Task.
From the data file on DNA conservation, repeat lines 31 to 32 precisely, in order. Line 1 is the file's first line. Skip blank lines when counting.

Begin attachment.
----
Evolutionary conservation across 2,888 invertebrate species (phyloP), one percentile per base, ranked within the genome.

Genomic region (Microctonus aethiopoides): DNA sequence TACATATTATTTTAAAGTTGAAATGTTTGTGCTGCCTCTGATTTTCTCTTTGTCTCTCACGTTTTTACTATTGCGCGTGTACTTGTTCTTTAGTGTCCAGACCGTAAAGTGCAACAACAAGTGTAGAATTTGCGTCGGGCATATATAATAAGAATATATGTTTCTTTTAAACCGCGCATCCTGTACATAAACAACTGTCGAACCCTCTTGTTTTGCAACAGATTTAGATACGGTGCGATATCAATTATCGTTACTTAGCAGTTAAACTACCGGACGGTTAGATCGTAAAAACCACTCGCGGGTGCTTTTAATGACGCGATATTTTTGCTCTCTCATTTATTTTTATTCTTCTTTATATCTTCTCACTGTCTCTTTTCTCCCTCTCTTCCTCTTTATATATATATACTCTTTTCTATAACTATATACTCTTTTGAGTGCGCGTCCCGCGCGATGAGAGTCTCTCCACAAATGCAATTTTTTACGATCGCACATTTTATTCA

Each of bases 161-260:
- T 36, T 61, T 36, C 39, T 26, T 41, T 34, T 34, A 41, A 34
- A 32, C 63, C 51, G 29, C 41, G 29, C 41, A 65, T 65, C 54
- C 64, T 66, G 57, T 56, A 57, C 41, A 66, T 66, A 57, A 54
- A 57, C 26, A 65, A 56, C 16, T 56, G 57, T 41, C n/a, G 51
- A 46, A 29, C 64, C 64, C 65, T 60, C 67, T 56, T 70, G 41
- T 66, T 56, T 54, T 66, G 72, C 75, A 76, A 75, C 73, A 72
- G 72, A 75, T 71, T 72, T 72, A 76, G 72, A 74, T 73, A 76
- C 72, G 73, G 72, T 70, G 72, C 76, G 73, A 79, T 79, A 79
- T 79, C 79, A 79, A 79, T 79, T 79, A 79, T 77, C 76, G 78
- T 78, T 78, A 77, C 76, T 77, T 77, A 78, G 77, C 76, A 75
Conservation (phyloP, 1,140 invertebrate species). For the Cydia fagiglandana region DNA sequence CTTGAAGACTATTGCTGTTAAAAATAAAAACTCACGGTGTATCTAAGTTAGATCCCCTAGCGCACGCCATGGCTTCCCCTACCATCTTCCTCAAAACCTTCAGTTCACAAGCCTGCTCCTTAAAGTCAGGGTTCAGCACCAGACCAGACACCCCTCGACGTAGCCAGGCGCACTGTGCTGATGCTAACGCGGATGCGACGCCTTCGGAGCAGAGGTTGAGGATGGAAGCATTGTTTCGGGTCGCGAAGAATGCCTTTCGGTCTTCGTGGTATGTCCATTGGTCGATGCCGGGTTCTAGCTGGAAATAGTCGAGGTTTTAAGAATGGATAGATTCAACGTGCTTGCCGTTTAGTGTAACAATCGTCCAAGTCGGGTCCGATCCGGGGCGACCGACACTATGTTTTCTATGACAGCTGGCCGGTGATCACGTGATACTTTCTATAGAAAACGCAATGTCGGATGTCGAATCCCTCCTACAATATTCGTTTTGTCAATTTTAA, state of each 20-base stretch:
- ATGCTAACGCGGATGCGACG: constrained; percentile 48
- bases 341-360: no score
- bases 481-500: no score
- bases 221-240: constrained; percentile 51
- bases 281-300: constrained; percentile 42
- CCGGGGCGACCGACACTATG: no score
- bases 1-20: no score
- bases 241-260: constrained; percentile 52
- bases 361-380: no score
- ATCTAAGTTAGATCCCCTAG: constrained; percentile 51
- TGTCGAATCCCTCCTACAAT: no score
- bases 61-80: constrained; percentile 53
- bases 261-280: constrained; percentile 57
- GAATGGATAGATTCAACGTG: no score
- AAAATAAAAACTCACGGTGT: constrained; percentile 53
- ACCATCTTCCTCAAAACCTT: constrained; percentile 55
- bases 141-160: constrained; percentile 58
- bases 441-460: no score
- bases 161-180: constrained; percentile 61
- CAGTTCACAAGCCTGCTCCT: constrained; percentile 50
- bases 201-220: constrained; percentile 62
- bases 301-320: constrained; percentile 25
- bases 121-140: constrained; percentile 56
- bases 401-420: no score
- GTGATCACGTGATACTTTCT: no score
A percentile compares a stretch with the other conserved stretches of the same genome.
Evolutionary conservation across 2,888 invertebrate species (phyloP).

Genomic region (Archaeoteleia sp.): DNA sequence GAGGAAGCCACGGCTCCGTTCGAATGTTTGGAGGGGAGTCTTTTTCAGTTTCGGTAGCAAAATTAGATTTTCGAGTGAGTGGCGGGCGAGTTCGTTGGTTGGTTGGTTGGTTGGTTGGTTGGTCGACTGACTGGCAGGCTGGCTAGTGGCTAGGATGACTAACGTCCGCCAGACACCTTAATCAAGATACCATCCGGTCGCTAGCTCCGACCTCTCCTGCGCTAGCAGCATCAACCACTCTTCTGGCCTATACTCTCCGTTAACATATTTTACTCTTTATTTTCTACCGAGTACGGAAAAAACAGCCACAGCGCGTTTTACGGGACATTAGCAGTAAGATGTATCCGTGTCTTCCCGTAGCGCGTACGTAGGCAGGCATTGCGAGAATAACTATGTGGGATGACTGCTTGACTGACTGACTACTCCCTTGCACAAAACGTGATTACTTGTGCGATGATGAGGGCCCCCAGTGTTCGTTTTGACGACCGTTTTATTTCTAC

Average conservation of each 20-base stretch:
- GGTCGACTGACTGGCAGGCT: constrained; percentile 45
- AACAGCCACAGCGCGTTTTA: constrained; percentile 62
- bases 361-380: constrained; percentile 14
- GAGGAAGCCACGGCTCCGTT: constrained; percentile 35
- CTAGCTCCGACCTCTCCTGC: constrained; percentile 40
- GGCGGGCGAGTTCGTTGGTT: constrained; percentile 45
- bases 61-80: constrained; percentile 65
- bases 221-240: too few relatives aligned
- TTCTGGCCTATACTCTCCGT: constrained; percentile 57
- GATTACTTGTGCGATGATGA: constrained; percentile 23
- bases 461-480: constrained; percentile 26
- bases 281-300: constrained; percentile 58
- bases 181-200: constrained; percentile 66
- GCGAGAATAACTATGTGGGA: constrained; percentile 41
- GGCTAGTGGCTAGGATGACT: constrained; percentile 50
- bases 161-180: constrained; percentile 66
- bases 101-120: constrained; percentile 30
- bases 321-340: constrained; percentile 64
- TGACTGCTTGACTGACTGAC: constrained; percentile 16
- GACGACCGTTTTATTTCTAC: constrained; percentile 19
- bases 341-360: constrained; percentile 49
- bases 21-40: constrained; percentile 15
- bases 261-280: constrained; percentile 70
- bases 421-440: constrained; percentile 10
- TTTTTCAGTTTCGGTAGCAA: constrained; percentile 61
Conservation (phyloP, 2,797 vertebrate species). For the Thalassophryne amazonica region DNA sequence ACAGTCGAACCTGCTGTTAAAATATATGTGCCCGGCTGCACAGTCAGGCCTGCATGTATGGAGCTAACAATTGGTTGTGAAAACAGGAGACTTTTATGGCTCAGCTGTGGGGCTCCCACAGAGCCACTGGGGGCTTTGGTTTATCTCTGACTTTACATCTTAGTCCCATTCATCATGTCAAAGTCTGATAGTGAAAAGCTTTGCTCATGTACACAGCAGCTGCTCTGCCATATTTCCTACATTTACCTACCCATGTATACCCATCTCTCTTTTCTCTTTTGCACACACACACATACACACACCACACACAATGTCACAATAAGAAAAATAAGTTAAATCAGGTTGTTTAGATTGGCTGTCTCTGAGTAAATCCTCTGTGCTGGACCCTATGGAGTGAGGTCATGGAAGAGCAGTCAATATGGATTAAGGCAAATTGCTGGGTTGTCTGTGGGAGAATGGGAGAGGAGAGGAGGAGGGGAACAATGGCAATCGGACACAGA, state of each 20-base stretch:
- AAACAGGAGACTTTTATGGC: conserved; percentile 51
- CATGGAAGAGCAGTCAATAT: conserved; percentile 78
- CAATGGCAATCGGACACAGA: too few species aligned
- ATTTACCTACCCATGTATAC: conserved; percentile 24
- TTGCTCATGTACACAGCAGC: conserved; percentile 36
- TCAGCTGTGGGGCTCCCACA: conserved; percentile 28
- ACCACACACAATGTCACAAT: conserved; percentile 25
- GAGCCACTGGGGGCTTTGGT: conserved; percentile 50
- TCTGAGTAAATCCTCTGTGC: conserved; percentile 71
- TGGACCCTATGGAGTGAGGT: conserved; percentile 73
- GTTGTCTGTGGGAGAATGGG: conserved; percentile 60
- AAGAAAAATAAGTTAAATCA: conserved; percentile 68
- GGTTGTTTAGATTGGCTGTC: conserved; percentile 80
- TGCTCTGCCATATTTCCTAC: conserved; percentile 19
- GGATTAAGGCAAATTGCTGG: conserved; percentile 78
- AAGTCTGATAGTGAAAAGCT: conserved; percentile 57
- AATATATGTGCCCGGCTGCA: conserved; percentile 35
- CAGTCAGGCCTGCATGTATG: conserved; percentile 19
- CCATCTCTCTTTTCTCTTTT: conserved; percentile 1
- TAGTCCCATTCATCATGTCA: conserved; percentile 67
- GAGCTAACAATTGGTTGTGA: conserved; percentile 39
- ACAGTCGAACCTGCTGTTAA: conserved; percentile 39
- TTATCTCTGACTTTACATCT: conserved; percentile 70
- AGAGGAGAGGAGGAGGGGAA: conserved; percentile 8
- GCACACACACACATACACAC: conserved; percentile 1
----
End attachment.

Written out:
- bases 141-160: constrained; percentile 58
- bases 441-460: no score